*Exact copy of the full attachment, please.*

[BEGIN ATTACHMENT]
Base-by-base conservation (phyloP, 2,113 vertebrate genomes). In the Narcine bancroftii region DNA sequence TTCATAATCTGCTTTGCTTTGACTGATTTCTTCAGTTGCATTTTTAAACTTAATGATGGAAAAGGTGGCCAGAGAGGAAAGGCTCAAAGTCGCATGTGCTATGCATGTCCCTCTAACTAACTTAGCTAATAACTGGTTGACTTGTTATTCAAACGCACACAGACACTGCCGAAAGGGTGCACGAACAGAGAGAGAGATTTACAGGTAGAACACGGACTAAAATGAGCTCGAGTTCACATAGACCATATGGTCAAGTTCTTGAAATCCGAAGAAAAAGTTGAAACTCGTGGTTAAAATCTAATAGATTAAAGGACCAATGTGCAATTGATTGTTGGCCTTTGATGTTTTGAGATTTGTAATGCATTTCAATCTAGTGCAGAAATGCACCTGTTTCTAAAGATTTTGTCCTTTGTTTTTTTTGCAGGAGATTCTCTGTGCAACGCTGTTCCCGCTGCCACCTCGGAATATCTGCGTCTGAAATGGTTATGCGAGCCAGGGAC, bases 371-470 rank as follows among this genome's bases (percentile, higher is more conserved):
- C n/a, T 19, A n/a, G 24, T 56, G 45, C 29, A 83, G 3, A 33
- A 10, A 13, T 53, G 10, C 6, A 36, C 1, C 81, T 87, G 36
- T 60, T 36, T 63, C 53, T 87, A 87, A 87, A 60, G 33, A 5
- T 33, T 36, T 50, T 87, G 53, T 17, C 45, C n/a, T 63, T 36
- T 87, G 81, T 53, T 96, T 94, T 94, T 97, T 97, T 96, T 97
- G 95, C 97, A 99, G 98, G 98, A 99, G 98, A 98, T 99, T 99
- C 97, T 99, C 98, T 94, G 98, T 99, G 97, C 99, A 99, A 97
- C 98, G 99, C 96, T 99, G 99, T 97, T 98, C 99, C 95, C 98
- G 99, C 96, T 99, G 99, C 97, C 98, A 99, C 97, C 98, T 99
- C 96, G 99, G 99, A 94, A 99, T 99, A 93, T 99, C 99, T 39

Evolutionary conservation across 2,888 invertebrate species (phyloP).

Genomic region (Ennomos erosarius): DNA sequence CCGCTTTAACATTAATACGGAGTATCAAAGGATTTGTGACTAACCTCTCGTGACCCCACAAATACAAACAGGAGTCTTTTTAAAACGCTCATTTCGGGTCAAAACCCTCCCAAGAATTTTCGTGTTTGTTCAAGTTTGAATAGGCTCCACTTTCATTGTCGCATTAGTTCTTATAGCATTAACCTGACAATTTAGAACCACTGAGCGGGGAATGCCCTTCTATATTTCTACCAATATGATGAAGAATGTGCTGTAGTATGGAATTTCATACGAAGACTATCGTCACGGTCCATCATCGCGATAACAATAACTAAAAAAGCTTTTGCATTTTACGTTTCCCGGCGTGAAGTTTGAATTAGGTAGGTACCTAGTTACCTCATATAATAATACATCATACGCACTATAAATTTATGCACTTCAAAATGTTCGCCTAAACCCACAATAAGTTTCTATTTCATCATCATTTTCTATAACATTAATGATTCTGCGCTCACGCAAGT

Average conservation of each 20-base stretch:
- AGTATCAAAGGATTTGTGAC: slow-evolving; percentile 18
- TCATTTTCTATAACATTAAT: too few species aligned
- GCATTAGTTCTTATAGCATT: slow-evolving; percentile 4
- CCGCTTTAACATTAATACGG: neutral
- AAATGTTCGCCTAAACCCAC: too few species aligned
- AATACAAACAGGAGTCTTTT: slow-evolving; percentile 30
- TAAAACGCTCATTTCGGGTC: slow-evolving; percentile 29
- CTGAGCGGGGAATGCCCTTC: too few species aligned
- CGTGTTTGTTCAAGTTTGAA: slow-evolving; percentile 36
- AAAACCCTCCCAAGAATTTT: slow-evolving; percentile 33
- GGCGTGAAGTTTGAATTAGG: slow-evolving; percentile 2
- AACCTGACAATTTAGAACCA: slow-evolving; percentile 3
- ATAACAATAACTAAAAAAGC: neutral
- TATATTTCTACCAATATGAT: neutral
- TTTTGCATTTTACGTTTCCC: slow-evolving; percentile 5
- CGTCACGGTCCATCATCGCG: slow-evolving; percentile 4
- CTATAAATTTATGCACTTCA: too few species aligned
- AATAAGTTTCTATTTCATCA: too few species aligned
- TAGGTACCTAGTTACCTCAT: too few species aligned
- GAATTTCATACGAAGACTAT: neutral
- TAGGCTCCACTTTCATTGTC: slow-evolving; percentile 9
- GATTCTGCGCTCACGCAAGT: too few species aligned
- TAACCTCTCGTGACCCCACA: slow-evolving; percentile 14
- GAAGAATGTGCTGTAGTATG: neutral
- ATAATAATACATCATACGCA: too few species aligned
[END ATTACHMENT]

Base-by-base conservation (phyloP, 2,113 vertebrate genomes). In the Narcine bancroftii region DNA sequence TTCATAATCTGCTTTGCTTTGACTGATTTCTTCAGTTGCATTTTTAAACTTAATGATGGAAAAGGTGGCCAGAGAGGAAAGGCTCAAAGTCGCATGTGCTATGCATGTCCCTCTAACTAACTTAGCTAATAACTGGTTGACTTGTTATTCAAACGCACACAGACACTGCCGAAAGGGTGCACGAACAGAGAGAGAGATTTACAGGTAGAACACGGACTAAAATGAGCTCGAGTTCACATAGACCATATGGTCAAGTTCTTGAAATCCGAAGAAAAAGTTGAAACTCGTGGTTAAAATCTAATAGATTAAAGGACCAATGTGCAATTGATTGTTGGCCTTTGATGTTTTGAGATTTGTAATGCATTTCAATCTAGTGCAGAAATGCACCTGTTTCTAAAGATTTTGTCCTTTGTTTTTTTTGCAGGAGATTCTCTGTGCAACGCTGTTCCCGCTGCCACCTCGGAATATCTGCGTCTGAAATGGTTATGCGAGCCAGGGAC, bases 371-470 rank as follows among this genome's bases (percentile, higher is more conserved):
- C n/a, T 19, A n/a, G 24, T 56, G 45, C 29, A 83, G 3, A 33
- A 10, A 13, T 53, G 10, C 6, A 36, C 1, C 81, T 87, G 36
- T 60, T 36, T 63, C 53, T 87, A 87, A 87, A 60, G 33, A 5
- T 33, T 36, T 50, T 87, G 53, T 17, C 45, C n/a, T 63, T 36
- T 87, G 81, T 53, T 96, T 94, T 94, T 97, T 97, T 96, T 97
- G 95, C 97, A 99, G 98, G 98, A 99, G 98, A 98, T 99, T 99
- C 97, T 99, C 98, T 94, G 98, T 99, G 97, C 99, A 99, A 97
- C 98, G 99, C 96, T 99, G 99, T 97, T 98, C 99, C 95, C 98
- G 99, C 96, T 99, G 99, C 97, C 98, A 99, C 97, C 98, T 99
- C 96, G 99, G 99, A 94, A 99, T 99, A 93, T 99, C 99, T 39

Evolutionary conservation across 2,888 invertebrate species (phyloP).

Genomic region (Ennomos erosarius): DNA sequence CCGCTTTAACATTAATACGGAGTATCAAAGGATTTGTGACTAACCTCTCGTGACCCCACAAATACAAACAGGAGTCTTTTTAAAACGCTCATTTCGGGTCAAAACCCTCCCAAGAATTTTCGTGTTTGTTCAAGTTTGAATAGGCTCCACTTTCATTGTCGCATTAGTTCTTATAGCATTAACCTGACAATTTAGAACCACTGAGCGGGGAATGCCCTTCTATATTTCTACCAATATGATGAAGAATGTGCTGTAGTATGGAATTTCATACGAAGACTATCGTCACGGTCCATCATCGCGATAACAATAACTAAAAAAGCTTTTGCATTTTACGTTTCCCGGCGTGAAGTTTGAATTAGGTAGGTACCTAGTTACCTCATATAATAATACATCATACGCACTATAAATTTATGCACTTCAAAATGTTCGCCTAAACCCACAATAAGTTTCTATTTCATCATCATTTTCTATAACATTAATGATTCTGCGCTCACGCAAGT

Average conservation of each 20-base stretch:
- AGTATCAAAGGATTTGTGAC: slow-evolving; percentile 18
- TCATTTTCTATAACATTAAT: too few species aligned
- GCATTAGTTCTTATAGCATT: slow-evolving; percentile 4
- CCGCTTTAACATTAATACGG: neutral
- AAATGTTCGCCTAAACCCAC: too few species aligned
- AATACAAACAGGAGTCTTTT: slow-evolving; percentile 30
- TAAAACGCTCATTTCGGGTC: slow-evolving; percentile 29
- CTGAGCGGGGAATGCCCTTC: too few species aligned
- CGTGTTTGTTCAAGTTTGAA: slow-evolving; percentile 36
- AAAACCCTCCCAAGAATTTT: slow-evolving; percentile 33
- GGCGTGAAGTTTGAATTAGG: slow-evolving; percentile 2
- AACCTGACAATTTAGAACCA: slow-evolving; percentile 3
- ATAACAATAACTAAAAAAGC: neutral
- TATATTTCTACCAATATGAT: neutral
- TTTTGCATTTTACGTTTCCC: slow-evolving; percentile 5
- CGTCACGGTCCATCATCGCG: slow-evolving; percentile 4
- CTATAAATTTATGCACTTCA: too few species aligned
- AATAAGTTTCTATTTCATCA: too few species aligned
- TAGGTACCTAGTTACCTCAT: too few species aligned
- GAATTTCATACGAAGACTAT: neutral
- TAGGCTCCACTTTCATTGTC: slow-evolving; percentile 9
- GATTCTGCGCTCACGCAAGT: too few species aligned
- TAACCTCTCGTGACCCCACA: slow-evolving; percentile 14
- GAAGAATGTGCTGTAGTATG: neutral
- ATAATAATACATCATACGCA: too few species aligned